“Italy is far behind” compared to many other countries, says Barbara Minghetti, of Opera Education, which creates programs for children. “I can vouch for that.”

When he was in the Italian Parliament, Michele Nitti, a musician and former member of the Five Star Movement, proposed a law that added music education to school curricula. His bill never reached the parliamentary vote.

He said that not even Giuseppe Verdi, the 19th-century composer who also served in Parliament, had managed, in his time, to convince his parliamentary colleagues to support music education in schools.

Nitti couldn't even convince legislators to declare opera singing a national treasure. He supported the country's successful attempt to include the practice of opera singing in Italy in UNESCO's Representative List of the Intangible Cultural Heritage of Humanity.

“Oh good,” he said.

Rather than let its operatic culture wither, Giambrone said: “Italy should teach other countries how to do it.”

At the Costanzi Theater more than half of the children present at the pajama party belonged to the scouts from the peripheral neighborhoods of Rome. They were accompanied by cold scout leaders who – impressively – commanded silence simply by raising a finger.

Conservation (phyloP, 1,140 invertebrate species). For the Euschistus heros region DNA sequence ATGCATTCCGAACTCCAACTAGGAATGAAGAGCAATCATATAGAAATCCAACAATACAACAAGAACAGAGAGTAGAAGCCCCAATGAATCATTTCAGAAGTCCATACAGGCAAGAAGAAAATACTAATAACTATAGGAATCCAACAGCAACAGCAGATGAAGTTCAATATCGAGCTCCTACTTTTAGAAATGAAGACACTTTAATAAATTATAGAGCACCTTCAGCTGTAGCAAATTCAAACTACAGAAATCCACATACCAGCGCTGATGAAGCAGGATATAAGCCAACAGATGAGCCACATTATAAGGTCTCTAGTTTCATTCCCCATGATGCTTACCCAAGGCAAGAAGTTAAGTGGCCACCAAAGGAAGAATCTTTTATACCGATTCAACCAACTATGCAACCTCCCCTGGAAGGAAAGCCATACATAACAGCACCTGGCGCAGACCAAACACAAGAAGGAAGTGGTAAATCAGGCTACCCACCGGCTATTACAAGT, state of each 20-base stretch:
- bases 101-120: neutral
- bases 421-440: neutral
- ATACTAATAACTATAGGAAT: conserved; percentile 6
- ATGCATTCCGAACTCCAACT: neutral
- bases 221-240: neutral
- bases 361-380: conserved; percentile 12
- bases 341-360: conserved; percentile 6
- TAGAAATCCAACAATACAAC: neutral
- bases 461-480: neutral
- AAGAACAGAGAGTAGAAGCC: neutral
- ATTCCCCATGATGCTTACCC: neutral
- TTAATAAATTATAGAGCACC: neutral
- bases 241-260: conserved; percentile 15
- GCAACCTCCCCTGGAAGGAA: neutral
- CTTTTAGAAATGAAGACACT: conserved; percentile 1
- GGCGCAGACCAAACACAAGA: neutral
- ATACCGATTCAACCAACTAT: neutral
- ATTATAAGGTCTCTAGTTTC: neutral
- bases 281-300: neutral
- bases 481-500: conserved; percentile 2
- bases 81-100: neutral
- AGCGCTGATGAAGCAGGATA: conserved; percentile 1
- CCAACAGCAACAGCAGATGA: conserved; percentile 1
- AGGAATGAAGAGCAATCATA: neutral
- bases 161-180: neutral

Most of the children had never been to the theater before. “Come to think of it, I wasn't there either,” said Gianpaolo Ricciarelli, one of the parents who accompanied his son.

Another father, Armando Cereoli, said: “Between video games, cell phones and Netflix, there is a tough competition to get kids interested in beautiful things.”

Some of the children came from disadvantaged neighborhoods, so the visit was “an opportunity to free their minds and dream,” said Sara Greci, a scout leader and Red Cross worker who brought four girls from a home for abused women and their children.

The opera house runs several outreach programs for the homeless or for people living in Rome's more remote neighborhoods, a way to open the theater to the city and broaden its reach, said Andrea Bonadio, who was hired by the theater to work on this project. programs.

Nunzia Nigro, the theater's director of marketing and education, said many of the children who have participated in the theater's educational programs over the past 25 years are now loyal patrons. “We're starting to pick up some of these efforts and have a younger audience,” she said.